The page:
Before the conference with congresscritters over the Wall Street bailout, Bush spoke to the cameras.

WHAT HE WANTS TO THANK: “I want to thank the spirit of bipartisan cooperation that’s taking place here in Washington.”

Sarah Palin went to Ground Zero today to thank the spirit of 9/11, or something.

NEVER FORGETTING: “Every American student needs to come through this area so that, especially this younger generation of Americans is, to be in a position of never forgetting what happened here and never repeating, never allowing a repeat of what happened here.”

And there’s more to that Katie Couric interview with Sarah Palin (note: the link is to excerpts, not a complete transcript, but CBS doesn’t make that clear). 10½ car-crash-can’t-turn-your-eyes-away minutes.

NOT A PART OF THAT CULTURE: Asked why she never had a passport before 2007, she said, well, she hadda work, doncha know, and “I was not a part of, I guess, that culture. The way that I have understood the world is through education, through books, through mediums that have provided me a lot of perspective on the world.” Careful about mentioning the mediums, Sarah, that pastor fella will probably try to burn them as witches.

Why will a “surge” work in Afghanistan? “Because we can’t afford to lose in Afghanistan”. Another one who thinks that saying “failure isn’t an option” is a magical talisman.

PUTIN REARS HIS HEAD INTO THE AIR SPACE OF THE UNITED STATES: Why does being able to see Russia from your house make you a foreign policy expert? (4:11 – you have to watch this part for her intonation and hand gestures) “Well, it certainly does, because our, our next-door neighbors are foreign countries, there in the state that I am the executive of. ... As Putin rears his head and comes into the air space of the United States of America, where do they go? It’s Alaska. It’s just right over the border. It is from Alaska that we send those out to make sure that an eye is being kept on this very powerful nation, Russia, because they are right there, they are right next to our state.”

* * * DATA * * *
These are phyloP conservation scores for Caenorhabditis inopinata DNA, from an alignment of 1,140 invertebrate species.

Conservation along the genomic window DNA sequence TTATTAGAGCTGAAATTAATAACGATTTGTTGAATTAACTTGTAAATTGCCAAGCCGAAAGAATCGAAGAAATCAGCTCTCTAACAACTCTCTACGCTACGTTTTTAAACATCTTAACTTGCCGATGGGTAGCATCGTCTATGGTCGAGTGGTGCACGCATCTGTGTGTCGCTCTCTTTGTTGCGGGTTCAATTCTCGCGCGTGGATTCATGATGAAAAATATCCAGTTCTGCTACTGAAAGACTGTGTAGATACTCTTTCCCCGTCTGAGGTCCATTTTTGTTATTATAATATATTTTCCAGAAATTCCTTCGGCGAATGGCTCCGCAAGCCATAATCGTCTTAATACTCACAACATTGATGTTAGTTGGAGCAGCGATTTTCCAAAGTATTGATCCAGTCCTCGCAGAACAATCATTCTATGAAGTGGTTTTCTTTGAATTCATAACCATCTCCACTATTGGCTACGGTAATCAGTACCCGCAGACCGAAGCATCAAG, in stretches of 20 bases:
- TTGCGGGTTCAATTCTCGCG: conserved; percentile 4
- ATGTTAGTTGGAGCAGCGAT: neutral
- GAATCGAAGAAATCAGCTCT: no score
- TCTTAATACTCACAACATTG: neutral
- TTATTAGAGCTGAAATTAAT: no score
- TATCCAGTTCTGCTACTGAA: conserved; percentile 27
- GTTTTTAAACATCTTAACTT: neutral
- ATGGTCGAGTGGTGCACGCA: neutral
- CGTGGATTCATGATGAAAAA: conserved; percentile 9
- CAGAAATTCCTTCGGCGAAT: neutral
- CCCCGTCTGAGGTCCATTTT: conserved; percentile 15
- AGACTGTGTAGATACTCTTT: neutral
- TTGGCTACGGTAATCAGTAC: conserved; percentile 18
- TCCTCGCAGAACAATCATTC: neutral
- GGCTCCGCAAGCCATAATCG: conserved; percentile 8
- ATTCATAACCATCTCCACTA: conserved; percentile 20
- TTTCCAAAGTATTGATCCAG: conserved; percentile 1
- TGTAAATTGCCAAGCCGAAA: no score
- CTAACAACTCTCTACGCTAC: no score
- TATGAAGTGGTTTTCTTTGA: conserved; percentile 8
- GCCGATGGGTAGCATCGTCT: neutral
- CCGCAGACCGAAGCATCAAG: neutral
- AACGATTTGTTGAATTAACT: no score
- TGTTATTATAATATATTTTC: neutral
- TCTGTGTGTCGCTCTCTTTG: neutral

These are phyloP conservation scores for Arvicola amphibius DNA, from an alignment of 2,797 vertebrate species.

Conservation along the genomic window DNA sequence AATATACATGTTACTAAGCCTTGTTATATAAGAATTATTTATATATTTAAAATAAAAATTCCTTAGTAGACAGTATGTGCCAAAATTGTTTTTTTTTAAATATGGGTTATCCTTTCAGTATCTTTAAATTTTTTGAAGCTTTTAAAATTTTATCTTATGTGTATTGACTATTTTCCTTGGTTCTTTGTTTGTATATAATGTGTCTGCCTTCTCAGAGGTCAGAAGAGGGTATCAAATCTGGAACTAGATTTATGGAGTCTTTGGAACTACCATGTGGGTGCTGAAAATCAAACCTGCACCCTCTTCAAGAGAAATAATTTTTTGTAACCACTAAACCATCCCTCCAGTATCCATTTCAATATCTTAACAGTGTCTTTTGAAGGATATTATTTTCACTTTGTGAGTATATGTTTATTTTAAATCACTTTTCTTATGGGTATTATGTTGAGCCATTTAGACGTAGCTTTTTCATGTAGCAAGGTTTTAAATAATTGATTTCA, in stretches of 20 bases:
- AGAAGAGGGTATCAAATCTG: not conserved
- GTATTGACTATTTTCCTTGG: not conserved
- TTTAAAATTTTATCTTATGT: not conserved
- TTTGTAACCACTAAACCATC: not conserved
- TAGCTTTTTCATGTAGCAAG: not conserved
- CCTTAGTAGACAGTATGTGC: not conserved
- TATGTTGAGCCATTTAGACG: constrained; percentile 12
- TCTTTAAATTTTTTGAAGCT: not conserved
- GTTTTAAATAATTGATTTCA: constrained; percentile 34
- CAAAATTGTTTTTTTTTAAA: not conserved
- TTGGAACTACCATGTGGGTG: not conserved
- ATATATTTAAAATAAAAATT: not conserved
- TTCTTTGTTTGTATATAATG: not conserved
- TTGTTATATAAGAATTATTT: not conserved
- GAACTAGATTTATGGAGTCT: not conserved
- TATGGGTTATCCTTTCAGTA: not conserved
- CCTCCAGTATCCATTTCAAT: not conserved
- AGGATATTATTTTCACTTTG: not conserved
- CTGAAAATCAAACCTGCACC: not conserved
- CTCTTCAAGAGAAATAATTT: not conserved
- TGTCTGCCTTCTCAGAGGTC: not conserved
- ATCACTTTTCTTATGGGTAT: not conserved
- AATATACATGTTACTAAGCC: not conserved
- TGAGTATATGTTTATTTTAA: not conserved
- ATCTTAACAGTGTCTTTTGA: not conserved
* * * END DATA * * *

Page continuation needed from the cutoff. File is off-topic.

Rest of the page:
On Ahmadinejad (whose name she pronounced perfectly; who says she hasn’t learned anything in her two-week crash course): “We’re hearing the evil that he speaks.”

WHAT SHE’S NEVER HEARD: “I’ve never heard Henry Kissinger say, ‘Yeah, I’ll meet with these leaders without preconditions being met.’” Yeah, I think when you met him, Henry had other... priorities.

NO SECOND GUESSING, NO SECOND HOLOCAUST: “We shouldn’t second-guess Israel’s security efforts because we cannot ever afford to send a message that we would allow a second Holocaust, for one.” But, Katie asked, can’t the US even express an opinion? Oh, sez Sarah, we can express our concerns, just not second-guess. Huh? sez Katie. “We don’t have to second-guess what their efforts would be if they believe that it is in their country and their allies, including us, all of our best interests to fight against a regime, especially Iran, who would seek to wipe them off the face of the earth.”

WHO ARE THE GOOD GUYS IN HER WORLD: “It is obvious to me who the good guys are in this one and who the bad guys are. The bad guys are the ones who say Israel is a stinking corpse and should be wiped off the face of the earth. That’s not a good guy who is saying that. Now, one who would seek to protect the good guys in this, the leaders of Israel and her friends, her allies, including the United States, in my world, those are the good guys.”

It’s hard work to get a state after all these years

This morning, Bush took some time out from solving the financial crisis to meet with Lebanese President Michel Suleiman.

WHAT LEBANESE-AMERICANS CARE DEEPLY ABOUT: “There are a lot of Lebanese Americans who are paying attention to this visit. They care deeply about their ancestors.”

Later, he met Palestinian President Abbas.

TALKING ABOUT, YOU KNOW, PRESIDENT STUFF: “You and I have met a lot since I have been the president and you have been the president.”

IT’S HARD WORK: “no doubt it must be frustrating at times for you, because it’s hard work to get a state after all these years.”

WHAT THERE IS A FIRM DETERMINATION TO DO: “But nevertheless, there is a firm determination on your part and on my part to give the Palestinians a place where there can be dignity and hope.” So they met in the Bush White House?

Wednesday, September 24, 2008